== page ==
The Illawarra Academy of Sport was the first Academy created in NSW and a pioneer for the Academy model in Australia.

Program and Athlete Development Manager from the Illawarra Academy of Sport, Andrew Barrett, said athletes from the Academy competed in the basketball, hockey, rugby sevens, golf, netball, tenpin bowling and both short and long course triathlons.

“Every athlete puts in many hours each week to play at the level they do. They have been working hard for months or even years. It is quite amazing what talents exists here in the Illawarra.”

The Academy featured on the podium with first place in the girl’s rugby sevens after an undefeated streak, third place in golf, third place in boy’s hockey and various seconds, thirds and fourths for the short and long course triathlons. 

Established in 1985, the Illawarra Academy of Sport has supported more than 5000 regional athletes with programs to develop and excel through sport while maintaining strong community ties, particularly Sally Fitzgibbons (surfing), Emma McKeon (swimming) and Josh Morris (rugby league).

The Hunter will be the Host Academy for the Games for 2018 - 2020.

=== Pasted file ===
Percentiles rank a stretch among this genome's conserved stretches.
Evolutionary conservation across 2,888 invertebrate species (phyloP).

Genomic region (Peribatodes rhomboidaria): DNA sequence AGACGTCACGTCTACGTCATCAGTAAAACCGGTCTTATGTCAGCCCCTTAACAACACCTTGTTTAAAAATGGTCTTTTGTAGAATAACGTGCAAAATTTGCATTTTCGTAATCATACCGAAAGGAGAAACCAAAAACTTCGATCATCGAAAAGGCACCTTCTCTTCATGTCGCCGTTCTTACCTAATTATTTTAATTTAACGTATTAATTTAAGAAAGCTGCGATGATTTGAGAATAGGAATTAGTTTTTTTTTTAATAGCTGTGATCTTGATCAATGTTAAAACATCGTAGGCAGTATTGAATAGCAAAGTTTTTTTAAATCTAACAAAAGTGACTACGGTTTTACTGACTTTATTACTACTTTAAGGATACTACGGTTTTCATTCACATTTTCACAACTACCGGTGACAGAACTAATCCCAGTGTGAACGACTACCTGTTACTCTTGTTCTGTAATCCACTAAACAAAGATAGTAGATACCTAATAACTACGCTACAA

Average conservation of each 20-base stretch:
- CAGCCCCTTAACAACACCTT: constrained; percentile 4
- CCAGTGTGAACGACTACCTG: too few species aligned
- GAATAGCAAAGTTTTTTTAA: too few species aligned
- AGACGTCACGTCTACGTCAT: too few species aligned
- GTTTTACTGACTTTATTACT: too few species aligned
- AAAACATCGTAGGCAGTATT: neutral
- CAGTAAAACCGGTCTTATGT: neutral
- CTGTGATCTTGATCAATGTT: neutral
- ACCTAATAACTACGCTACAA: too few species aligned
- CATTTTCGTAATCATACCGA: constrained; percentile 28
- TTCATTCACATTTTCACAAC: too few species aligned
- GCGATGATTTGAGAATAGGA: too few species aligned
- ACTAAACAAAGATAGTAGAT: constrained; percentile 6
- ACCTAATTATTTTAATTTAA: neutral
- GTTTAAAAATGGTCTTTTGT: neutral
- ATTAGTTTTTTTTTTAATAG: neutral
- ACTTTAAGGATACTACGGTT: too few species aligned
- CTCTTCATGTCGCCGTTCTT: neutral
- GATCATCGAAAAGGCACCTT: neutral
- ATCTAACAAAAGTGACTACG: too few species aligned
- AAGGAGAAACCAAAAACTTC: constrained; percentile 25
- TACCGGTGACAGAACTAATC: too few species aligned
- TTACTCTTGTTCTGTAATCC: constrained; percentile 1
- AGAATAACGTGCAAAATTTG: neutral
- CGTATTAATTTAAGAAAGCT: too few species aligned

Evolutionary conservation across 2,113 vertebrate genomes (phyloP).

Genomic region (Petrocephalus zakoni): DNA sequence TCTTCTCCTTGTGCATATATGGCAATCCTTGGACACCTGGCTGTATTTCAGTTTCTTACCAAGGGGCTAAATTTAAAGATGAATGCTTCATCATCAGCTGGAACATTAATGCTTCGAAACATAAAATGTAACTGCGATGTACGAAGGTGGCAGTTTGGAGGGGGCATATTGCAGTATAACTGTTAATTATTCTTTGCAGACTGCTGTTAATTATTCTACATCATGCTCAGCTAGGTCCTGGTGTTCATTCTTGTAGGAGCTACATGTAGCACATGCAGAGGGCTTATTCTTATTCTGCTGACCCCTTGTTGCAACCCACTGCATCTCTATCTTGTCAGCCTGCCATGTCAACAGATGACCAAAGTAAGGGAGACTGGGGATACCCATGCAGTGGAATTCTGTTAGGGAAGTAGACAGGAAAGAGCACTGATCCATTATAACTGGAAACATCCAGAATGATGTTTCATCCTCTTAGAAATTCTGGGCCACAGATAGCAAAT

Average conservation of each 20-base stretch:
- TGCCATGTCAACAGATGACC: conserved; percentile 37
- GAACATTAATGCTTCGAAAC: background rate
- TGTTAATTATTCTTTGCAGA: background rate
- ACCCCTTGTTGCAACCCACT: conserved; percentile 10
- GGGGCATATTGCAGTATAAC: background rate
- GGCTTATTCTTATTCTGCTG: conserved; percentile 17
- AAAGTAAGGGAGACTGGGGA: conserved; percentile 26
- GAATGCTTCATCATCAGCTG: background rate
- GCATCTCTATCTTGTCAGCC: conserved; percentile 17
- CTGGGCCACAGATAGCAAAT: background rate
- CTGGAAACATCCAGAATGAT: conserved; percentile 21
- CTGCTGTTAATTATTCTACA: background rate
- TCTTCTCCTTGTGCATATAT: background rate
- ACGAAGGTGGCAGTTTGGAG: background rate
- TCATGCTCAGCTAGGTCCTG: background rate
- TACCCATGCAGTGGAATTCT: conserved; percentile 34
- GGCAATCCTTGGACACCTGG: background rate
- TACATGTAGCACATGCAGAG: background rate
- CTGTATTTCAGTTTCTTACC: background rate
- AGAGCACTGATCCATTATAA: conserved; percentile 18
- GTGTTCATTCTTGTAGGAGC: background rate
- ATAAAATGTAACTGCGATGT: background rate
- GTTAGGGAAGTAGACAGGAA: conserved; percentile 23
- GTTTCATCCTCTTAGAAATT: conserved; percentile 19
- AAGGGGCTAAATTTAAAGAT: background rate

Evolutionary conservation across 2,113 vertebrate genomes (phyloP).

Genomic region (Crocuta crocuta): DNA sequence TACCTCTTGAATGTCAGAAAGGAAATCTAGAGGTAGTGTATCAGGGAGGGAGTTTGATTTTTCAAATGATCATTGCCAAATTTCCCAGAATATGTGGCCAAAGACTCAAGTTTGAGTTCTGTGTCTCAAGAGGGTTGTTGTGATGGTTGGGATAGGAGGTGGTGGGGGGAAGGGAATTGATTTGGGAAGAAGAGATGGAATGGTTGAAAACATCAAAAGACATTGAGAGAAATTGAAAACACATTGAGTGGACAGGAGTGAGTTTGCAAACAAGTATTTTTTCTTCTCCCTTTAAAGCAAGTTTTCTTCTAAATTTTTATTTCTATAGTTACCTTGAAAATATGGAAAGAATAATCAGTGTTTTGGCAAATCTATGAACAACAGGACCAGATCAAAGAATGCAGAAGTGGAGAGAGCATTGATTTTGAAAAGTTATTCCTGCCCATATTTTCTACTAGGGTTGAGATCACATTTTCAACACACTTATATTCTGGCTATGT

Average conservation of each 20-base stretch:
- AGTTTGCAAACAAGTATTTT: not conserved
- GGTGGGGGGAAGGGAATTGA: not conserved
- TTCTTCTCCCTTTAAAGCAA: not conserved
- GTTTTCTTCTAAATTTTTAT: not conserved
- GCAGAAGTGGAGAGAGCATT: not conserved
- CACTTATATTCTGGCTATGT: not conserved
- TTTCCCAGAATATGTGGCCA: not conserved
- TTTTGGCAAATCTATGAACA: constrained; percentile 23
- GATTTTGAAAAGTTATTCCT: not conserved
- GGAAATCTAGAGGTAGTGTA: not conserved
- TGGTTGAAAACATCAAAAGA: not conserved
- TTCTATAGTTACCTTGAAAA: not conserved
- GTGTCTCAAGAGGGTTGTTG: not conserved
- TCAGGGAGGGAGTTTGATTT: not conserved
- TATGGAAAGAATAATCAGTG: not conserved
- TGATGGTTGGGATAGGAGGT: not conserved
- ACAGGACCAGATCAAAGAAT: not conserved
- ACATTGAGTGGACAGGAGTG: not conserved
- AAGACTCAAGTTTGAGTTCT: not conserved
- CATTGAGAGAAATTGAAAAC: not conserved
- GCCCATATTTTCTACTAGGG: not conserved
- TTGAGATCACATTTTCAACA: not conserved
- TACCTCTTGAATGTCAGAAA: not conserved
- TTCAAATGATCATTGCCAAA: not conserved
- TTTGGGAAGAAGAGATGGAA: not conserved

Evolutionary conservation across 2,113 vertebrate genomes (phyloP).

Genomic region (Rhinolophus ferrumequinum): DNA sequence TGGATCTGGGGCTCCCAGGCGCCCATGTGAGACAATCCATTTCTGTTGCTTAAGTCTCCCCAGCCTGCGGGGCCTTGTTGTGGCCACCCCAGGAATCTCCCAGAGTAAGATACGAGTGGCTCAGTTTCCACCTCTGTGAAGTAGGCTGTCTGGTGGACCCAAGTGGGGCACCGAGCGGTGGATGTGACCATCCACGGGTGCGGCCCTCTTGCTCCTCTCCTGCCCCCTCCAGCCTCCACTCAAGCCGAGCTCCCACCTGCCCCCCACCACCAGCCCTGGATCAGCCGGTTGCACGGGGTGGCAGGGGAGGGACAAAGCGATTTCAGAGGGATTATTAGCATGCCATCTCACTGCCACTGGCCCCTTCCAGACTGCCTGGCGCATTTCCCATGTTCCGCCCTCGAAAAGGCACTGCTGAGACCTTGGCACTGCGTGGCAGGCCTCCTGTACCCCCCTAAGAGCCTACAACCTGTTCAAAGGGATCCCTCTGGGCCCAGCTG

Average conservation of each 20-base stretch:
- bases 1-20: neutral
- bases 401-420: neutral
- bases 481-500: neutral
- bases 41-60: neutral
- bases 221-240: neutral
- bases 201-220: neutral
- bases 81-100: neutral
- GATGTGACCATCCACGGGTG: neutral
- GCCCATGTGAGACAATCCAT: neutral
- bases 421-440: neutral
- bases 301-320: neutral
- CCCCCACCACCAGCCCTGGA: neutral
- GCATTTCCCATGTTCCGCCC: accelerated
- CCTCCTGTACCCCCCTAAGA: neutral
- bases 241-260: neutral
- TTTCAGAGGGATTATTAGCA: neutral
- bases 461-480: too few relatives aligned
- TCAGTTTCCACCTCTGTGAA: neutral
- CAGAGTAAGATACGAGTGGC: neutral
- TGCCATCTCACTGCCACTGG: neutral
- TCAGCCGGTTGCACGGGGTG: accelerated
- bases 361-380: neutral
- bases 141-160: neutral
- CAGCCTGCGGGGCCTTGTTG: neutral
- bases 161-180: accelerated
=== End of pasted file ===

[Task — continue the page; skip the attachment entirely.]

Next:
Healing our healers: Junior doctors struggling to cope with demands of the industry

A rise of suicides in the Australian medical profession in recent months has sparked query about the industry’s culture to protect the mental health of its young workers.

Four junior doctors have committed suicide in New South Wales in the past six months, contributing to a total of 20 doctors that have done so in the past decade, according to a report conducted by NSW Coroner Michael Barnes.

A report released by Australian mental health organisation BeyondBlue in 2013 found that doctors have higher rates of psychological distress and attempted suicides than other Australian professions, in particular doctors under 30. This report went ignored and Australian Medical Association (NSW) President, Brad Frankum, urges mentally ill doctors to connect with trusted people and speak up.